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Avoidable events may still be accidents for insurance purposes

In Canadian Indemnity Co. v. Walkem Machinery and Equipment Ltd., [1976] 1 S.C.R. 309 a crane on a self‑unloading barge designed for transporting logs collapsed. The barge bearing the crane had been provided to the plaintiff by the defendants in an inadequate state of repair and it was found that the defendants had known that the vessel was in an inadequate state of repair but had returned it to the plaintiffs in that state without warning. The court found that Canadian Indemnity was liable to indemnify Walkem Machinery and Equipment Ltd. under the Comprehensive Business Liability Policy that applied to the loss and indicated that a loss may be accidental even if it may have been avoided by greater care: 
 
That a mishap might have been avoided by the exercise of greater care and diligence does not automatically take it out of the range of accident. Expressed another way, “negligence” and “accident” as here used are not mutually exclusive terms. They may co-exist.
(Canadian Indemnity Co. v. Walkem Machinery and Equipment Ltd. [1976] 1 S.C.R. 309 at 315).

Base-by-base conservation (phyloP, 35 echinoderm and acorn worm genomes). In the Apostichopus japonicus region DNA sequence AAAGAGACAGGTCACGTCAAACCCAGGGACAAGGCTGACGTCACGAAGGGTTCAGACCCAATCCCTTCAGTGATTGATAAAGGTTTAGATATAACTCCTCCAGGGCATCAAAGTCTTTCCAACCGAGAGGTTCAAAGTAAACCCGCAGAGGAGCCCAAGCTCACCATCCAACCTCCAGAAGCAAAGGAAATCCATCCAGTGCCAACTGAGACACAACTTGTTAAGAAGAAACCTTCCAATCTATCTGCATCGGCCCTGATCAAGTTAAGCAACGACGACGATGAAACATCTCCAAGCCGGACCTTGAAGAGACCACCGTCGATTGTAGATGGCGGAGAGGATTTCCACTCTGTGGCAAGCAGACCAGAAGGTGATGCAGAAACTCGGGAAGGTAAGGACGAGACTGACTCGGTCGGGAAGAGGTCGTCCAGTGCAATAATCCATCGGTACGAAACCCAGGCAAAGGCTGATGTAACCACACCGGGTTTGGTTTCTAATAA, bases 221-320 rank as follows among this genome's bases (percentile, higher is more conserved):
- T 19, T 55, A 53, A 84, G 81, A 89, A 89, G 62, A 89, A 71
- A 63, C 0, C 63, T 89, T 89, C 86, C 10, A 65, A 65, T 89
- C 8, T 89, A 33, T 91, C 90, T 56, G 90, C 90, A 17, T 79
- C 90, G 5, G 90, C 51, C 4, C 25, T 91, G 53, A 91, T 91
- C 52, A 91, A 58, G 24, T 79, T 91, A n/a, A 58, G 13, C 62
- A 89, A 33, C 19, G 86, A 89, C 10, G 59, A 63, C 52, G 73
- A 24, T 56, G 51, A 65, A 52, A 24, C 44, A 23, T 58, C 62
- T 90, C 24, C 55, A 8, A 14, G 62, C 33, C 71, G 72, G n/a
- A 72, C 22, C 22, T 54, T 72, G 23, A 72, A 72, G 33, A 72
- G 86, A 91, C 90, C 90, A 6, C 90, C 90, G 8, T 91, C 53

Similarly:
 
That a mishap might have been avoided by the exercise of greater care and diligence does not automatically take it out of the range of “accident”.
(Hearn/Actes v. Commonwealth Insurance et al, 2000 BCSC 764 at para. 28).
 
In Martin v. American International Assurance Life Co., 2003 SCC 16 the insured, a doctor who was addicted to opiate medications, died from a drug overdose. The Supreme Court of Canada found that the doctor did not expect to die but simply made a miscalculation concerning how much Demerol his body could tolerate. The court explained that an event is not an accident if it is bound to happen in the ordinary course of events, but that an event does not become not an accident simply because it could have been avoided by taking more care, or because it occurred in the course of dangerous activity.
 
It follows that death is not non-accidental merely because the insured could have prevented death by taking greater care, or that a mishap was reasonably foreseeable in the sense used in tort law.  Nor does a death that is unintended become “non-accidental” merely because that person was engaged in a dangerous or risky activity.  As this Court emphasized in Canadian Indemnity, supra, at p. 316, the jurisprudence assigns a generous meaning to “accidental”, in the absence of language to the contrary in the insurance policy.
 
The pivotal question is whether the insured expected to die.
 
(Martin v. American International Assurance Life Co., 2003 SCC 16 at para. 20 - 21).

 

 
This book was written by Michael Dew, a Vancouver lawyer who practices civil litigation, including representing persons who have been denied coverage under property insurance policies, or liability insurance policies. If you have been denied insurance coverage and require assistance with making a claim against your insurer call Michael at 604 895 3160.